By Blake Sharp
Before I start, I want to preface this article with the fact that I love ribs dripping in barbeque sauce, crispy bacon with runny egg yolks, greasy carnitas burritos and prosciutto (with pineapples, but that’s another debate) draped across a flatbread pizza. That being said, the environmental impact of my diet has compelled me into an attempted pursuit of more vegetarian meals.
In my latest pursuit of a meatless Monday, I tried the restaurant “Garden Fresh” off University Avenue in Palo Alto. Garden Fresh is a fully vegan Chinese restaurant. I love Panda Express probably more than the next person, and over the summer, I fell in love with the Peking duck at Great China in Berkeley. I eat broccoli beef for the beef and order double portions of orange chicken, so vegetables and tofu in Chinese food is a little out of my comfort zone. With a passionate vegetarian mentality, however, I ordered more sustainable takes on my “traditional” favorites.
The restaurant is a little hole in the wall with a shallow dining area of around 10 tables. The feel was very similar to many Chinese-American restaurants I have been to in the past. The wait staff were all very friendly and happy to answer questions about the vegan “meats.” The food was definitely supposed to be served family style, and the take-out boxes were exactly what you would expect from a Chinese restaurant.
I decided to skip appetizers and go straight for the main meal. I wanted to try some of the more inventive entrees instead of vegetable pot stickers or spring rolls, which I felt I could get anywhere. The first main dish I tried was veggie duck. I knew I couldn’t compare my shiitake mushrooms wrapped in tofu skin to the crispy duck rolls I was used to, but I still wanted to see what vegan duck was like. The plate had a large helping of “duck,” broccoli, carrots, onions and bok choy, covered in a light and not overwhelming sauce. The shiitake mushrooms were unrecognizable in their new form, and I was pleasantly surprised when I had my first bite. The lightly fried tofu skin was reminiscent of the duck I am used to, and the texture was very comparable and just slightly chewier. While the mushrooms were less salty than normal duck, the overall taste could have passed for it. It was delicious, but unlike most Chinese food, it didn’t leave me absolutely craving the next bite. For vegan duck, I was very satisfied, but it doesn’t compare to the Peking duck I’ve had in the past.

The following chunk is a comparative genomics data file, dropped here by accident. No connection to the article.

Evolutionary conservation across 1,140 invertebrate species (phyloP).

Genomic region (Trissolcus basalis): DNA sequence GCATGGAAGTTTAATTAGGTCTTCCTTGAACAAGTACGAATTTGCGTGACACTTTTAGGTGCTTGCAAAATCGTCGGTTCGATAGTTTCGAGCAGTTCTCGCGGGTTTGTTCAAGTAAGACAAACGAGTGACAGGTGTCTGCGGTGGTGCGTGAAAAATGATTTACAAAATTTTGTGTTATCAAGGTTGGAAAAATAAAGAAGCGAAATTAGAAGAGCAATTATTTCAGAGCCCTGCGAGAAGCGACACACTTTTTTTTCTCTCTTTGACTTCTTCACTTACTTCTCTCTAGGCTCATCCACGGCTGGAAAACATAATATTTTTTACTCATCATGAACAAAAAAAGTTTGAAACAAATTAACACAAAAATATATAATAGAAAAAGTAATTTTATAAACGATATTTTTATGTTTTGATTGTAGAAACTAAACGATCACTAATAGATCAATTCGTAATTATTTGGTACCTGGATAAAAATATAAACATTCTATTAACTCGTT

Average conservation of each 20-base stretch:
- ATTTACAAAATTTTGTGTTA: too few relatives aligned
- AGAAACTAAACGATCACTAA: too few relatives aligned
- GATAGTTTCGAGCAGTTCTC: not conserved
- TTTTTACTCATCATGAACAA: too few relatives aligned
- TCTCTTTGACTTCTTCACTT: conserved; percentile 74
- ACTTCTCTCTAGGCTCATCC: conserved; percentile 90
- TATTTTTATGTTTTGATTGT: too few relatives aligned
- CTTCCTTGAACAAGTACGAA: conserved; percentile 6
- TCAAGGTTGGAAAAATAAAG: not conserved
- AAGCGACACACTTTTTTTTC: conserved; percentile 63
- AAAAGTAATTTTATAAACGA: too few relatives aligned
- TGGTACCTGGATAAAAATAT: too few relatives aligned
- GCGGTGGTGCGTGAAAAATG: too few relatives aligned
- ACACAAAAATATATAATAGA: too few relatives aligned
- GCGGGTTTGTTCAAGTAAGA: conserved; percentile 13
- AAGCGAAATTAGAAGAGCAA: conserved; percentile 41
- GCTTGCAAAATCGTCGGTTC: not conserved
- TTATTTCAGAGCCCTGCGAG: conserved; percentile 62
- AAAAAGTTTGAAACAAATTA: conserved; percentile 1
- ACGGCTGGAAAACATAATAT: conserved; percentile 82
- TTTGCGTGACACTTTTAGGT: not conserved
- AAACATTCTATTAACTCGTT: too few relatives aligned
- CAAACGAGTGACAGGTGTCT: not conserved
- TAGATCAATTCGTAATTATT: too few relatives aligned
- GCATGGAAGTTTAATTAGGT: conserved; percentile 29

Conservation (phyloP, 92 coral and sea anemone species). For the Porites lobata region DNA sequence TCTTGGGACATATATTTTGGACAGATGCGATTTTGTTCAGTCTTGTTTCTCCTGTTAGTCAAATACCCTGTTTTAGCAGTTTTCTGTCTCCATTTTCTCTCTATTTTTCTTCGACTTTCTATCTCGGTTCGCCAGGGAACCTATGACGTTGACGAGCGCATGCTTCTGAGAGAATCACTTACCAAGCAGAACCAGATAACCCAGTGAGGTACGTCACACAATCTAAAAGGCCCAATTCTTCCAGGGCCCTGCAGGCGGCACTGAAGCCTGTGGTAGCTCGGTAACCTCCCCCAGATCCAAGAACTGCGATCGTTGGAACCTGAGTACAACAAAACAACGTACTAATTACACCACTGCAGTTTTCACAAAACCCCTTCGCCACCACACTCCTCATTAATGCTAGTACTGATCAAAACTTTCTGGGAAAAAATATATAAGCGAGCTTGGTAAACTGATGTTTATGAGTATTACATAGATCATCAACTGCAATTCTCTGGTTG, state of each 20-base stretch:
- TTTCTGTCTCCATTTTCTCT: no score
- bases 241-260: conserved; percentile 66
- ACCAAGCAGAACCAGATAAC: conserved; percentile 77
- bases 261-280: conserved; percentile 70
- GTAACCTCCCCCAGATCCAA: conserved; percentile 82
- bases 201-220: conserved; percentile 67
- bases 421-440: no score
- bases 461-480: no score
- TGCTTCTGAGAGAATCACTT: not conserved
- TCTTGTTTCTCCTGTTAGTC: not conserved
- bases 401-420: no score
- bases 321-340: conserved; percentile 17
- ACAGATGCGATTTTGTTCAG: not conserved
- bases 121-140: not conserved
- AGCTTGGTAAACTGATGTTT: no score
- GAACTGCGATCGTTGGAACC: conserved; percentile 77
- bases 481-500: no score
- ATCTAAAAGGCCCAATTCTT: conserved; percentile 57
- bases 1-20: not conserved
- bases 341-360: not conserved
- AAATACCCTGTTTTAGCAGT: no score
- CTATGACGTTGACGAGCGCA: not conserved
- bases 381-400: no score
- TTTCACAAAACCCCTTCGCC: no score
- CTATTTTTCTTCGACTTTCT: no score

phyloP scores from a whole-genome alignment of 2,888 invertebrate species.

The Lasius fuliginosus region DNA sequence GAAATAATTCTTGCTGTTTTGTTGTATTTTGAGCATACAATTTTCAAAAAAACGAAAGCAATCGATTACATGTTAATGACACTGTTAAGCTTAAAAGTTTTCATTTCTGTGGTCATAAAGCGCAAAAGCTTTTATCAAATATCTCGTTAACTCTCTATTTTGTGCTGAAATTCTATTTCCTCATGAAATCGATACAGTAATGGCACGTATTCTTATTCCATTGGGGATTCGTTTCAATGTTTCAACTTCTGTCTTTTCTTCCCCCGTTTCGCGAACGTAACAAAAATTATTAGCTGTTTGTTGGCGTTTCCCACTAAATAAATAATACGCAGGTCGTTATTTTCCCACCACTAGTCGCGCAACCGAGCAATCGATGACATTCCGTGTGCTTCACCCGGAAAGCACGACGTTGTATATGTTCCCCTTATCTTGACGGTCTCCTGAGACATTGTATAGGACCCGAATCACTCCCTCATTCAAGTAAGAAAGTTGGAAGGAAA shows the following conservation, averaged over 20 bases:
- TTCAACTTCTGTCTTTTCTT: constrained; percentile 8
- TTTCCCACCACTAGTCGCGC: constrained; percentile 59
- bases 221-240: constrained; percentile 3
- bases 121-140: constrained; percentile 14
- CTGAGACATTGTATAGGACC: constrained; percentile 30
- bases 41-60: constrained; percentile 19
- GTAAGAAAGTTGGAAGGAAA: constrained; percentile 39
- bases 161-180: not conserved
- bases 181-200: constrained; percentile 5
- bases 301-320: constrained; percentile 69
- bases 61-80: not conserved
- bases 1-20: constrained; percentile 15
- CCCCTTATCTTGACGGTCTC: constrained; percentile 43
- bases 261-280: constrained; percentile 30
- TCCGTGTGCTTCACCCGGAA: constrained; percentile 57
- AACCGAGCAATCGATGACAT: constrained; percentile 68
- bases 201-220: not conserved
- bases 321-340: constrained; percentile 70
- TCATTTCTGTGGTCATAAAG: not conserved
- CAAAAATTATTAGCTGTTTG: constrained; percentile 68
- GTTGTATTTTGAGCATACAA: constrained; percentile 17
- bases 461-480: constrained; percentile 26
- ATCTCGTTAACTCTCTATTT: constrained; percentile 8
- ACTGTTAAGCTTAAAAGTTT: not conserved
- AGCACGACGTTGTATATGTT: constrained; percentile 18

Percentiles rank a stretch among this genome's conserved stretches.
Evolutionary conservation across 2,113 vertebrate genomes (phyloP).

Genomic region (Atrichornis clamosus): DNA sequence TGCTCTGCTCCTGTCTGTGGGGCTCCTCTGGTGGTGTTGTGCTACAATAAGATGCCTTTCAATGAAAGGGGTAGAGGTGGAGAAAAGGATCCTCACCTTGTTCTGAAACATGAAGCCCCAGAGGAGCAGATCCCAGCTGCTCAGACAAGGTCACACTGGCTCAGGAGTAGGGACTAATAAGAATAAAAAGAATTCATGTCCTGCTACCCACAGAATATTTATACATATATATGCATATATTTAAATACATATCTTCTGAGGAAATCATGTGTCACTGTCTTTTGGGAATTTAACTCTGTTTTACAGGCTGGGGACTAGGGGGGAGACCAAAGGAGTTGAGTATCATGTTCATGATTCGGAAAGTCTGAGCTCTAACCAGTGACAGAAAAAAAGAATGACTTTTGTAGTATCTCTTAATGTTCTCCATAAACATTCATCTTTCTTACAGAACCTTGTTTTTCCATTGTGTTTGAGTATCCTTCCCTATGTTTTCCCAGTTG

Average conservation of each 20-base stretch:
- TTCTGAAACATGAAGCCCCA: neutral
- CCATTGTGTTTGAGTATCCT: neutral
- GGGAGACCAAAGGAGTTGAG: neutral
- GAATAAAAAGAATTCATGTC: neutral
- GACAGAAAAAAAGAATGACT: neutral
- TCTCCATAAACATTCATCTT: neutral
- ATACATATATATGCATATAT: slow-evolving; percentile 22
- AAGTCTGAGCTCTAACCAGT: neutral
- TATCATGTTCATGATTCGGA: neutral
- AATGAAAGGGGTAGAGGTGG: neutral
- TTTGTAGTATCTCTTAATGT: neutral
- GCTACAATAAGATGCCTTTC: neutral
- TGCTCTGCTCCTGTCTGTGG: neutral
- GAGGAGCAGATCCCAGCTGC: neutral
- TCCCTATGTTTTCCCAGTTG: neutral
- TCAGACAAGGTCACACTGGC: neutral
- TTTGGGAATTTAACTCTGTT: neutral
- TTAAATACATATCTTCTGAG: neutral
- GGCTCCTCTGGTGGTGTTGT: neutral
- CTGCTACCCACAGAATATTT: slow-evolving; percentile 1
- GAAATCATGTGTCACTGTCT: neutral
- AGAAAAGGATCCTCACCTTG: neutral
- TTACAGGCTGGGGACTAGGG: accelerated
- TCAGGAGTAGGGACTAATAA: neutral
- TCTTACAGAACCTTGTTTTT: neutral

The second dish I ordered was the kung pao eggplant. If there is one vegetable (technically fruit, but someone seriously challenge me that eggplants aren’t vegetables) I will go out of my way to try in any possible dish, it is eggplant. I have an absolute infatuation with the purple plant. I ordered the dish to be medium spice, but it was very mild on the taste buds. The eggplant was served with tofu, basil and red bell peppers in a Szechuan sauce. The slightly sweet, slightly tangy sauce with a little kick at the end in combination with the soft, melt in your mouth eggplant was a real winner for me. The tofu was a nice addition for some protein and served as another vehicle for which to transport the delectable kung pao sauce to my mouth. Throughout the meal, I couldn’t stop myself from going back for more large chunks of eggplant, despite starting to feel very, very full.
Feeling pretty optimistic, I headed into the third course, basil tempura, with high expectations. I love tempura shrimp and vegetables, so I was ready to love this dish. There are few things better than breaking the crispy shell of a tempura shrimp that has been slightly soaked in tentsuyu sauce. The dish came wrapped in foil, which I hoped would preserve the crispiness of the tofu covering. In addition to the tofu, the dish had basil, chili peppers, onions and red peppers in a sticky warm sauce that I didn’t recognize. Unfortunately, the tempura was chewy, not crunchy and tasted more like oyster sauce than I would have liked. That being said, the onions and red peppers were crunchy and had a much better taste than the tempura tofu.
The last course was the one I was most excited and most nervous for. The orange veggie chicken was served with enough broccoli to make you feel just a bit better about eating the fried nuggets. The syrupy, sweet citrus sauce was generously poured over the shiitake mushroom style chicken. I took the first bite apprehensively. This is my go to Panda Express meal, and I was truly hoping that Garden Fresh would do the classic American Chinese dish justice. After chewing and swallowing, I realized I couldn’t tell that what I just ate wasn’t chicken. The sauce, fried mushrooms and fresh tasting broccoli were absolutely delicious.
Overall, I was genuinely surprised at how much I enjoyed the vegan “meats.” I felt full and satisfied after the meal and enjoyed almost all of the foods I tried. My main takeaway from this vegan Chinese dinner is that almost anything tastes better fried, and Chinese food is more about the sauce than the actual meats (besides maybe the Peking duck). If you’re vegan, vegetarian or feeling inspired to do a meatless Monday or a Thursday, I would absolutely recommend this restaurant as a fun and innovative alternative.
Contact Blake Sharp at blakesharp ‘at’ stanford.edu.